What’s most important to note in this poem is the message that it leaves with, the notion of determination and unwillingness to give up. This unbreakable will is the closest this poem comes to anything in the realm of positivity, yet it is enough. In order to make from “a lifetime ago,” there has to be a driving force, which Weigl was shrewd enough to put into the ending lines of his poem. While frosted with despair and cold, the poem also has an unabashed willingness to look back on itself and say ‘but all that is not enough.’

Pain as/and/in Writing

I realized this semester that I have a problem. A problem with alcoholism, to be exact. At first I tried to deny it, telling myself that it was under my control and that everything would be okay. But through time I came to realize that some signs are just too strong to ignore and eventually you have to face facts. So here I go. I, Aidan Anderson, am an avid supporter of literature written by alcoholics. You see, during my American Literature class, there would be a pattern that emerged. Every time I really resonated with one of the assigned readings, my professor would then go on to explain how that writer had drank like a fish and died before 50, depressed as hell and with a liver that just couldn’t take it any more. Hemingway, Faulkner, Poe, Carver, Kerouac. Hunter S. Thompson for god’s sake, the man who treated substances like an all-your-body-can-take buffet. Even writers that lived to tell the tale, like Vonnegut and Denis Johnson find their way on the list. I read their stuff and it just clicks. Big deal, you might say. That’s most writers anyways. And you’d be right, to an extent, but the most profound of alcoholics seem to be the most resonant of writers for me.

It brought about a bit of psychoanalysis on my part, I will admit, particularly after a lesson in which my professor talked about how William Faulkner would just get incredibly drunk and then sit down at a typewriter and ramble, a practice I had undertaken just the weekend previous (I thought the writing was really good at the time, but it was far too philosophically overbearing to be of any use). A famous quote by Hemingway is that:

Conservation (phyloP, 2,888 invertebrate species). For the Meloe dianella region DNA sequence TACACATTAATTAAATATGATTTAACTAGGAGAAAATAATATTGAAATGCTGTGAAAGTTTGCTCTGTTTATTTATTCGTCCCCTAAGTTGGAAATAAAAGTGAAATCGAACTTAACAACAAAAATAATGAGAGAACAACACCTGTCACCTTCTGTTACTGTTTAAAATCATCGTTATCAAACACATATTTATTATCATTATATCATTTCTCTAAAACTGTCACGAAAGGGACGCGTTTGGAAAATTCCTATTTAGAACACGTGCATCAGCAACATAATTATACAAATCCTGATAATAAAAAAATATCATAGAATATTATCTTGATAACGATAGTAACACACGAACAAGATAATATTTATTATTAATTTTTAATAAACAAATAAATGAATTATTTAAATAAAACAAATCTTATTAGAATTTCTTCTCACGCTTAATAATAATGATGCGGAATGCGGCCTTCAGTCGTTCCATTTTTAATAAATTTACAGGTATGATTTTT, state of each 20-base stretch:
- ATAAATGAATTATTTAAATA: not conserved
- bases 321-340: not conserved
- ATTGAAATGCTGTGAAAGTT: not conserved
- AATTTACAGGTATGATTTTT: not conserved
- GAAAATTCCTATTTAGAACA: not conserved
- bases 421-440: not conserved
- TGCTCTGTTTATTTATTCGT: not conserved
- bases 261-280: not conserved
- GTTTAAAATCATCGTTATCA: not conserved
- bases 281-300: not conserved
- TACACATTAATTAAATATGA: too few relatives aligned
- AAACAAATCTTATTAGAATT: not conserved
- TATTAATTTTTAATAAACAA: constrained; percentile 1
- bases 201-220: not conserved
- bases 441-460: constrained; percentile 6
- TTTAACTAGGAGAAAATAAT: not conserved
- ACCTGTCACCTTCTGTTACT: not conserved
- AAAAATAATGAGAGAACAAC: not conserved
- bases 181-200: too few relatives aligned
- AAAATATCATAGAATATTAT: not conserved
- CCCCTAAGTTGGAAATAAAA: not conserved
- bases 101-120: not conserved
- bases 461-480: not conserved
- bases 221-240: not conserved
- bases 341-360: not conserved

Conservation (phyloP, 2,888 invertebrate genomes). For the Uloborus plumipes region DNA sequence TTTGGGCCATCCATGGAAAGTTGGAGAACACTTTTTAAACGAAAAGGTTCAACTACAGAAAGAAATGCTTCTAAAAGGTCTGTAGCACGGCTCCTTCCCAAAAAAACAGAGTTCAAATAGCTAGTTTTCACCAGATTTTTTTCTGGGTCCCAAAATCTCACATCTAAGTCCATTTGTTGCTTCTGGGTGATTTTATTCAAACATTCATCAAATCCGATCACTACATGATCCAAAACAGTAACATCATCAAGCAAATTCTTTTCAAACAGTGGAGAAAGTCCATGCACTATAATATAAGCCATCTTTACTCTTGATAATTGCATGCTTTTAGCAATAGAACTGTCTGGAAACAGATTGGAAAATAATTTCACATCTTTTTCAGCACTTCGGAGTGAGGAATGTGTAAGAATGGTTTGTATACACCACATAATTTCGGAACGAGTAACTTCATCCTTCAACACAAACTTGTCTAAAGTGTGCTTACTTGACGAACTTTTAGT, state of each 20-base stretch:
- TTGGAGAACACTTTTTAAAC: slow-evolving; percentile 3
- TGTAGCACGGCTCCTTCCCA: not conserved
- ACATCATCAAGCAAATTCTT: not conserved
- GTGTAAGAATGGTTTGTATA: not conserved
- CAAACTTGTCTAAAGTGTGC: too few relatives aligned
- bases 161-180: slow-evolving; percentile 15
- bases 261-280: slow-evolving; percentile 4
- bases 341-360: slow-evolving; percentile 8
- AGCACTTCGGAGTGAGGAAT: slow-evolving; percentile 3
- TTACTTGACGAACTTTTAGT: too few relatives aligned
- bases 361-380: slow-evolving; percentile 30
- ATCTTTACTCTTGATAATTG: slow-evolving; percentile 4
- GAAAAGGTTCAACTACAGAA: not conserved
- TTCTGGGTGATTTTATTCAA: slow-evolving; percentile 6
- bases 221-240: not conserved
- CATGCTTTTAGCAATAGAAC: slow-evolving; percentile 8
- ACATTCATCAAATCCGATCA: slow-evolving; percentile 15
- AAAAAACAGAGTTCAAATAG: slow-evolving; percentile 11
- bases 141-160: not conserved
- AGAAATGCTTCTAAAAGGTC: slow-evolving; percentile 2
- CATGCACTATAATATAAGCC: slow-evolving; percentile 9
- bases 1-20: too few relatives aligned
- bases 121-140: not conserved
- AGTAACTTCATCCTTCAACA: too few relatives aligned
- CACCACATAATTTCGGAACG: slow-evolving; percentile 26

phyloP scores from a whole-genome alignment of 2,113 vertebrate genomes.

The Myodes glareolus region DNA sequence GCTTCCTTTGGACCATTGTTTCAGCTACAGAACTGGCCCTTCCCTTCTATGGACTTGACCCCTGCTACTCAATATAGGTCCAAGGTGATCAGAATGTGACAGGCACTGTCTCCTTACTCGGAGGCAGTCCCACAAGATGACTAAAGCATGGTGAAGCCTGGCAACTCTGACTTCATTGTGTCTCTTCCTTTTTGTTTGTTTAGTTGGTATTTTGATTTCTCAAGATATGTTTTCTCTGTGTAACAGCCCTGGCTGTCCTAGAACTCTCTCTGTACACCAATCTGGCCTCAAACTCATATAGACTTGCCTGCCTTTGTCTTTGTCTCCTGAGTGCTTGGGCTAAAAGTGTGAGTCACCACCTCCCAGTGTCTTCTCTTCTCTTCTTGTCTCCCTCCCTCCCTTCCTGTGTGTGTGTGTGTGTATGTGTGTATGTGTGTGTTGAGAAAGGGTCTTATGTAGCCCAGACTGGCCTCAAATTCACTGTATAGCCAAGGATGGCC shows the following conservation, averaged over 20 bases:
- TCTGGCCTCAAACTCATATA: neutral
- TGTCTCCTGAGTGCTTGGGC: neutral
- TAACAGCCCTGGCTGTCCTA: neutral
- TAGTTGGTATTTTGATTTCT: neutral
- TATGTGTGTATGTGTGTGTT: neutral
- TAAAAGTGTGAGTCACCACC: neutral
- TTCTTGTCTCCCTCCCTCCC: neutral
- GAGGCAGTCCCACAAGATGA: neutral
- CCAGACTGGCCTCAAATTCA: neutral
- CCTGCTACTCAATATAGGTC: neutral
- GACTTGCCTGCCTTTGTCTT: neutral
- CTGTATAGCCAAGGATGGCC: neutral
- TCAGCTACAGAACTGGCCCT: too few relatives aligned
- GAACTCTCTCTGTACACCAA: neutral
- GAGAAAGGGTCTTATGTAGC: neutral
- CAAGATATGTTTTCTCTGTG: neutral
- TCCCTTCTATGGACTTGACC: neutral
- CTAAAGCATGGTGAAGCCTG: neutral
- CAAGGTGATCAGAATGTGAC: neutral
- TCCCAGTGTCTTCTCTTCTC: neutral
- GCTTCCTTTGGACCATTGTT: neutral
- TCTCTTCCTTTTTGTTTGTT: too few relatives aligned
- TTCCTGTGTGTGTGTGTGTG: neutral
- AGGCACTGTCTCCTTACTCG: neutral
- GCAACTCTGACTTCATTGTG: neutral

There is nothing to writing. All you do is sit down at a typewriter and bleed.

He neglects to mention if the bleeding is the words or the alcohol seeping out of his pores. Yet every time I hear that quote, I now think of the story behind how Jack Kerouac wrote his famous novel On the Road, famously sitting at a typewriter for three weeks typing out his work on an enormous roll of paper, using coffee, Benzedrine, and who knows what else to stay up. Perhaps that was just Kerouac enacting that quote.

What these writers share in their tone is something that can’t be taught. You can teach a writer to punctuate and educate them on different styles and thematic devices, but you can’t teach tone. That is what makes each writer’s work different from each other. You can talk about a certain writer being influenced by say, a Hemingway-esque style, but you’d be able to differentiate the work from an authentic work of Hemingway in a heartbeat.

Yet still, these writers share this unique aspect in their tone that comes out in different ways, but is omnipresent in all of their works, and that aspect is pain. Every word written by Denis Johnson seems to be carved out of, Hemingway seems to spend all of his time trying to explicitly write about about it, and well, you can’t write like Poe unless you’ve got some major pain going on in your life. Kurt Vonnegut may turn his pain into humor, but even when one laughs at something, it doesn’t make it go away. And the fact of the matter is that these writers were all tortured by some kind of demons, alcohol and drug use included, but that pain allowed them to say things no one else was able to say. Kurt Vonnegut was a prisoner of war (surviving the fire bombing of Dresden while a POW). Ernest Hemingway lived with permanent excruciating pain from being injured in WWI. Hunter S. Thompson… Well, let’s just say that no amount of medication could ever make the man feel normal (though believe me, did he try).

What’s interesting to note is that many of these writers shared a similar fate— a stint in which they seemed to be on top of the world, reaching some kind of literary echelon that very few others could achieve, and then slowly fizzling out. You could argue that the same pain that made these men so special in the first place was the same thing that would eventually destroy them. Even the writers that survived their demons— for a time at least, would find themselves disgraced and forgotten towards the end of their lives. In time, they’ve been given their fair due, but in some regard the words written by these men haunt you in a way that you don’t find in the writing of other authors, which I think is the true power these authors have over me. They make me fully believe in the world they create in their stories, even if that world isn’t one that I’d ever want to visit.

Many people think that writers find refuge in writing, yet for these men I don’t think even that was the case. These men wrote because they had to. They wrote because if they didn’t, they would go crazy. For example, Kurt Vonnegut, in his novel Slapstick, writes:

“He asked me politely how my work was going… I said that I was sick of it, but that I had always been sick of it. I told him a remark which had heard attributed to the writer Renata Adler, who hates writing, that a writer was a person who hated writing.”